You may or may not have heard of bromated flour. Flour that is bromated is flour that contains potassium bromate, which is commonly used in commercial bakeries to strengthen the dough and promote its rising.1 Bromate, when applied within the prescribed limits (15-30ppm), is completely used up during the baking process, leaving no trace in the finished product. However, if too much is used, or the bread is not baked long enough or at a high enough temperature, then a residual amount will remain. 2
The problem with bromated flour is that back in 1982, a link between bromated flour and cancer was found in lab animals. A murine study done in 2016 (that means the researchers used mice), demonstrated that mice that were given potassium bromate had “serious damaging effects on the nervous system.” 3 I know mice are not the same as people, however I don’t think that is something I want to take a chance on.
One would think that this substance would be banned, however the FDA has asked manufacturers to voluntarily stop using it. Most have, but some have not. In 1986 California banned the use of bromated flour, a move that prompted most manufacturers to stop adding potassium bromate to the flour. If the companies did not stop using it, they would be required to put a label on the product, indicating it was a potential carcinogen (which we can safely assume would not increase sales). Pillsbury, Pepperidge Farms, Gold Medal and King Arthur are all some of the brands that stopped using potassium bromate, but it is important to read labels to verify this (look for unbromated flour). 4 The only (slight) disadvantage of using bromated flour is you may have to bake and mix your item a little longer.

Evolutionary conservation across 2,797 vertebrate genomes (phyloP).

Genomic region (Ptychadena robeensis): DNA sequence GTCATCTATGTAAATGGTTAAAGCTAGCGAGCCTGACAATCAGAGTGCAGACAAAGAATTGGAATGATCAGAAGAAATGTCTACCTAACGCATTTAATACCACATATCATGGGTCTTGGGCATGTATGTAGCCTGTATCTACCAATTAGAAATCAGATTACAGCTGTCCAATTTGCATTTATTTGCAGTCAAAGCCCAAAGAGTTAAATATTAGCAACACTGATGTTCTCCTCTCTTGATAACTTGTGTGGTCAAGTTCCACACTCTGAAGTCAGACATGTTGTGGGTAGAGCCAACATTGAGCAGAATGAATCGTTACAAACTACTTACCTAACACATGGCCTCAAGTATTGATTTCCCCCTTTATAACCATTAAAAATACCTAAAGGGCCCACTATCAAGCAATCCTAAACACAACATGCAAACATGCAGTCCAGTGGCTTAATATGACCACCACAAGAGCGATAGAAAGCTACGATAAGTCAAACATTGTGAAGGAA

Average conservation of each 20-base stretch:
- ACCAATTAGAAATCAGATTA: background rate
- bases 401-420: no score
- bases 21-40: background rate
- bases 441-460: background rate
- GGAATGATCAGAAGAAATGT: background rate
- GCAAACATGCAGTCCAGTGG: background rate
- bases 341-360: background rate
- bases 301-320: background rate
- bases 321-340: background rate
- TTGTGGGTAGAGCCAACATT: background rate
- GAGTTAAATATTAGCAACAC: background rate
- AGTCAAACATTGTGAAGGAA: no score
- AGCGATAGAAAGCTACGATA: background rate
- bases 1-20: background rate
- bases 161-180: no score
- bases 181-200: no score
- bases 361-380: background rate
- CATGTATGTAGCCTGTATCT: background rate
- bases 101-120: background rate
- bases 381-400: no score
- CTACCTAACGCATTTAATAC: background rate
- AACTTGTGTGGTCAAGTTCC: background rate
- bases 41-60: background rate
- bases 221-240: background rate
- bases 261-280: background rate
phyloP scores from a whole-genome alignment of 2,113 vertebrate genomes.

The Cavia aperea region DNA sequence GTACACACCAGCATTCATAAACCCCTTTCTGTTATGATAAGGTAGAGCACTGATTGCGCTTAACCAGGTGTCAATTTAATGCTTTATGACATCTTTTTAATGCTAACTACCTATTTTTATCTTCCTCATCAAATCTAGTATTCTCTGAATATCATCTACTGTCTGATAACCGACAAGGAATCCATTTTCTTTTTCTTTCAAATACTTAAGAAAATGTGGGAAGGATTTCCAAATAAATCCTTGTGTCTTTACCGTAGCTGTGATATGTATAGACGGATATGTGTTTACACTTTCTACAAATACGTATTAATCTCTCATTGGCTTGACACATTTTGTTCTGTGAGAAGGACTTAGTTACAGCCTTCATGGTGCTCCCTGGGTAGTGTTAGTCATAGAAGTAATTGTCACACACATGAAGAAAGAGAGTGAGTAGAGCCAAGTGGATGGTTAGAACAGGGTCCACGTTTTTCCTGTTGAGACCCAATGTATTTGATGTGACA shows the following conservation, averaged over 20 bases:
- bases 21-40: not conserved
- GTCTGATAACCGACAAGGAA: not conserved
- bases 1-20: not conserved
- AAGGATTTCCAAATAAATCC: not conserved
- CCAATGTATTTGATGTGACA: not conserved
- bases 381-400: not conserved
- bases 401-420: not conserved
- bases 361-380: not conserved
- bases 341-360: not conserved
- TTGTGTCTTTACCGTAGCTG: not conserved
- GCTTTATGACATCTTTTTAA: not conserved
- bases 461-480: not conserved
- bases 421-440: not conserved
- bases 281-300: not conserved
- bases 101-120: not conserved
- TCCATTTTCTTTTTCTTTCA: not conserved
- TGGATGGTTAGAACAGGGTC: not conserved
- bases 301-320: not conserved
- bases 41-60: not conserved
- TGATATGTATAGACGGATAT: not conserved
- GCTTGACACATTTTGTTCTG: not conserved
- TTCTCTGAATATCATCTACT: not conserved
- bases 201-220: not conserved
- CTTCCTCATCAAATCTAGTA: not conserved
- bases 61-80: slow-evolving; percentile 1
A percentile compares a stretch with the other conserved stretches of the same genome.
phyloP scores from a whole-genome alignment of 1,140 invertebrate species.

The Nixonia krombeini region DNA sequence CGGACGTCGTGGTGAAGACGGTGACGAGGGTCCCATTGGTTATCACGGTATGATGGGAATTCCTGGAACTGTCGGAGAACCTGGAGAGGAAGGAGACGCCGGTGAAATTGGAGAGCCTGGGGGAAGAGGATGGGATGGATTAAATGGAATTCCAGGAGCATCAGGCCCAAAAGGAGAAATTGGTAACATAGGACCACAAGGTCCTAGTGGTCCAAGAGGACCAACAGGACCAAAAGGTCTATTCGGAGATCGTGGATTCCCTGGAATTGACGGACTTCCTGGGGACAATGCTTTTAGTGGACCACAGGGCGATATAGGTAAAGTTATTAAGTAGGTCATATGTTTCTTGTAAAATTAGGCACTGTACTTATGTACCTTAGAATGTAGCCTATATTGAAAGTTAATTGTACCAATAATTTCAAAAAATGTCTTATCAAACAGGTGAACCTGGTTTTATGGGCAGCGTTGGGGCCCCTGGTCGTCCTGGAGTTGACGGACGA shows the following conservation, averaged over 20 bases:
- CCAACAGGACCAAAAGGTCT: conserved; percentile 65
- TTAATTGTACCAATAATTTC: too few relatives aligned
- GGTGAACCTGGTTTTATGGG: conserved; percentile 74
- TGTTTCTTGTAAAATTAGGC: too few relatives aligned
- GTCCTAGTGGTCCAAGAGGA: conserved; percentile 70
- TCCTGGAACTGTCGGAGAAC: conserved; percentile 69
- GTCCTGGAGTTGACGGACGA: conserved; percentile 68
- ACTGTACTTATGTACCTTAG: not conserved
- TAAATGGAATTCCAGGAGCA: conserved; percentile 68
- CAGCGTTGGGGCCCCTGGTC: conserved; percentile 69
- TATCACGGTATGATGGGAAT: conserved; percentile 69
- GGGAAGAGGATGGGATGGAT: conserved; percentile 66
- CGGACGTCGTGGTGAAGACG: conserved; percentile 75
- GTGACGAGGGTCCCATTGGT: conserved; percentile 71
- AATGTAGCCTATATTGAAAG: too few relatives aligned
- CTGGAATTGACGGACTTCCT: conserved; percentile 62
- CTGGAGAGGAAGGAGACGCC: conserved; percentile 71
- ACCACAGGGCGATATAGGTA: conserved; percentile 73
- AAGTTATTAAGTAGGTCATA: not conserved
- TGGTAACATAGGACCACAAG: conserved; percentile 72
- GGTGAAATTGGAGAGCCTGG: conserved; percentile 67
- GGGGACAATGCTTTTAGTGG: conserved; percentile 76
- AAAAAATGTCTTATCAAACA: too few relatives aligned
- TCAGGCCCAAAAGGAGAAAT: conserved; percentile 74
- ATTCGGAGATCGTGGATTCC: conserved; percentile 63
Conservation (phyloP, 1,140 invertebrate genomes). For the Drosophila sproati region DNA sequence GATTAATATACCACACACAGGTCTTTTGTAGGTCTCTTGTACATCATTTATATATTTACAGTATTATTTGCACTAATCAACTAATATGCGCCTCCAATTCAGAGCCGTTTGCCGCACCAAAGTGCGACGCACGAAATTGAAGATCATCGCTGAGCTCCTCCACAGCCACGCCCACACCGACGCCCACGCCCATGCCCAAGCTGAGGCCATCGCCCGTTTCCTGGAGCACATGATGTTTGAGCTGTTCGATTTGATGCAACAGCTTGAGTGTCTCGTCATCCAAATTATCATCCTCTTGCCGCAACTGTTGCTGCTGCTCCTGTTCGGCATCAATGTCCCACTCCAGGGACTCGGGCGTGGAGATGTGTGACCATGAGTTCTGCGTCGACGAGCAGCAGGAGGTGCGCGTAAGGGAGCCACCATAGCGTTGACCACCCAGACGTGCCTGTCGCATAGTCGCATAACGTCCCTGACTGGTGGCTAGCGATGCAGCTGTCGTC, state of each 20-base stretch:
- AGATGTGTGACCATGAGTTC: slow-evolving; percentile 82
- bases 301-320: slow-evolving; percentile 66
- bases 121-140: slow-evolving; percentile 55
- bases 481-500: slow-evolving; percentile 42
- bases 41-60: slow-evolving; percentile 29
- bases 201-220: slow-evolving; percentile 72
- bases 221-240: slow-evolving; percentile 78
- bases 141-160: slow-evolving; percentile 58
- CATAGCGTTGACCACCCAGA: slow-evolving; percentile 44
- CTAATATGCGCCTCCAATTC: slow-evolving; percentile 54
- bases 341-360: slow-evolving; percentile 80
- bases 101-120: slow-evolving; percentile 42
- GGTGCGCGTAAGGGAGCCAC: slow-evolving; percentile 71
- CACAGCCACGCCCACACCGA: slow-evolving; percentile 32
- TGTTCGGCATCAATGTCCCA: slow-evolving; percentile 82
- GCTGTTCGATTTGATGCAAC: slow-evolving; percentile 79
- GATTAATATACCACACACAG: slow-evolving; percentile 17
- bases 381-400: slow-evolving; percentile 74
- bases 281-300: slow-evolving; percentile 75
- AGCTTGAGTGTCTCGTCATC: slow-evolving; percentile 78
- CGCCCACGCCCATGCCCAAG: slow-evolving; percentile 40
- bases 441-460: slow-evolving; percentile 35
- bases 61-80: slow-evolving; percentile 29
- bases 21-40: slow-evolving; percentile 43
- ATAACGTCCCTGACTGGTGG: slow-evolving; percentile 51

Ajarem J, Altoom NG, Allam AA, Maodaa SN, Abdel- Maksoud MA, Chow BK. Oral administration of potassium bromate induces neurobehavioral changes, alters cerebral neurotransmitters level and impairs brain tissue of swiss mice. Behavioral and Brain Functions : BBF. 2016;12:14. doi:10.1186/s12993-016-0098-8. http://www.ncbi.nlm.nih.gov/pmc/articles/PMC4865012/